15. Temperament-based interventions Irritable infants (van den Boom) low SES mothers with irritable infants received brief, individualized intervention to promote maternal responsiveness and decrease intrusiveness and uninvolvement improved maternal responsiveness and stimulation; child sociability, exploratory behaviour; quality of attachment at 1 and 3.5 years Highly withdrawn children (Ron Rapee) Parent training led to less anxiety at 1 year follow-up (but no change in temperament) Acting out in primary school children (McClowry) INSIGHTS: school based program for parents and teachers temperament-based strategies to reduce behaviour problems Fewer behaviour problems at home (esp if initially high on ADHD, ODD, CD) less aggressive behaviour and inattention for boys at school

    16. What should we do as parents, carers, teachers and service-providers? Attend to child individuality - not as easy or difficult but as different Aim for a good fit Take whole person perspective: temperament, social behaviour and cognitive development are closely linked; comorbidity is high Be aware of how children push our buttons - avoid coercive or negative cycles of interaction, overprotectiveness, etc. Promote early intervention: target attention- and emotion- regulation

    17. Australian Temperament Project: Some learnings Differences in childrens temperament matter for their development The early years of life matter, but so do later periods Pathways can start early but remain open to change - prevention and early intervention, but not only early The reality of resilience - change is possible and common dont despair! Interdependence between aspects of a childs life need for a holistic perspective Most do well - expect well . But around 25% have adjustment difficulties Many problems co-occur and multiplicity of influences SO: multi-modal interventions - roles for parents, schools, communities Multiplicity of pathways - many roads to Rome Close ties with policy and practice are needed to ensure uptake of findings And: longitudinal studies are worth the effort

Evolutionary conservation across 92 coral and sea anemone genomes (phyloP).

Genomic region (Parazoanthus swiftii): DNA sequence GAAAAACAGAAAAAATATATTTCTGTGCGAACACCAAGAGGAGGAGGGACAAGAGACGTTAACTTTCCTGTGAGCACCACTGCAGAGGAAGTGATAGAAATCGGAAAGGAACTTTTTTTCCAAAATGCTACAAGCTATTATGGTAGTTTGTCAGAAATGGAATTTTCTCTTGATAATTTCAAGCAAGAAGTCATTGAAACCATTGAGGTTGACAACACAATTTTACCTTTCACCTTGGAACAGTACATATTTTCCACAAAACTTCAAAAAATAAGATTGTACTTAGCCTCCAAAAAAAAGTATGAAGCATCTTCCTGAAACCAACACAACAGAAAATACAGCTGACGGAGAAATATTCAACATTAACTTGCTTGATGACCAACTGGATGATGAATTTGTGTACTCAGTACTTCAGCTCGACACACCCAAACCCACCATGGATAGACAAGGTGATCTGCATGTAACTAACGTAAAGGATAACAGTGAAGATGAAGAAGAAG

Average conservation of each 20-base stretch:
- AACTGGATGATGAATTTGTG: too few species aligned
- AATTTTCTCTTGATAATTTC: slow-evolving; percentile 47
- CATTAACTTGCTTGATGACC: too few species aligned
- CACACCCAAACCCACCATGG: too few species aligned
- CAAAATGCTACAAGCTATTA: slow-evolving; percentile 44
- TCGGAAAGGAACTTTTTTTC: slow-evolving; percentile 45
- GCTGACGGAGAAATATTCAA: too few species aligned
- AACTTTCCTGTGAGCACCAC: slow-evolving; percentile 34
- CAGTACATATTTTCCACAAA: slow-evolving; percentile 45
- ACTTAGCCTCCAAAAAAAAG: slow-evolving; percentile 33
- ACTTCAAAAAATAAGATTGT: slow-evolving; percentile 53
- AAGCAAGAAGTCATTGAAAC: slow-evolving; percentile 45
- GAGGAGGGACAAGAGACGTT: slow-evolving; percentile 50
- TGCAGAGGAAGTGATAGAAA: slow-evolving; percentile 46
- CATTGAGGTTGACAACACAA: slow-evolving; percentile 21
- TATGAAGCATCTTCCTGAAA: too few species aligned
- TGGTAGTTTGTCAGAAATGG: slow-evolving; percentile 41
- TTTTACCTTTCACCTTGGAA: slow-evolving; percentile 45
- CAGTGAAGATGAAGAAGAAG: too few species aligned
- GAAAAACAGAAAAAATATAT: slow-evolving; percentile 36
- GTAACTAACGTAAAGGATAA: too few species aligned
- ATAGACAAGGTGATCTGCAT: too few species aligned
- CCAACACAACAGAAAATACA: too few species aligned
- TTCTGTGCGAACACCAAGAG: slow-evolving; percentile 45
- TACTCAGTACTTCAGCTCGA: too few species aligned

18. Growing Up in Australia: The Longitudinal Study of Australian Children A valuable new resource

    19. Australian Research Alliance for Children and Youth ARACY is a broker of collaborations, a disseminator of ideas and an advocate for Australias future generation

    20. ARACY ARC/NHMRC Research Network: Future Generation - Some Initiatives Seed-funding of innovative collaborations bringing together researchers, policy makers and practitioners New Investigators Network building capacity of talented early career researchers in interdisciplinary research and knowledge translation Knowledge-brokering - evidence into action Prevention science evidence-based approach Longitudinal studies - making better use of existing data sources Access grid seminars http://www.aracy.org.au/AM/Template.cfm?Section=Network

    21. 2020: Ambitions and Goals of Strengthening Communities, Stronger Families and Social Inclusion stream By 2020, Australia is known throughout the world for its diverse, compassionate, fair and respectful society. By 2020, every Australian: is valued by, and participating in, society has meaningful access to education, work, health, housing, justice, care and life opportunities has a safe, healthy and supported childhood that allows them to fulfil their potential By 2020, Australian society embraces and celebrates indigenous people focuses on long-term prevention and is experiencing the benefits of a return on social investment regards social inclusion as equal and integral to a buoyant economy and a healthy environment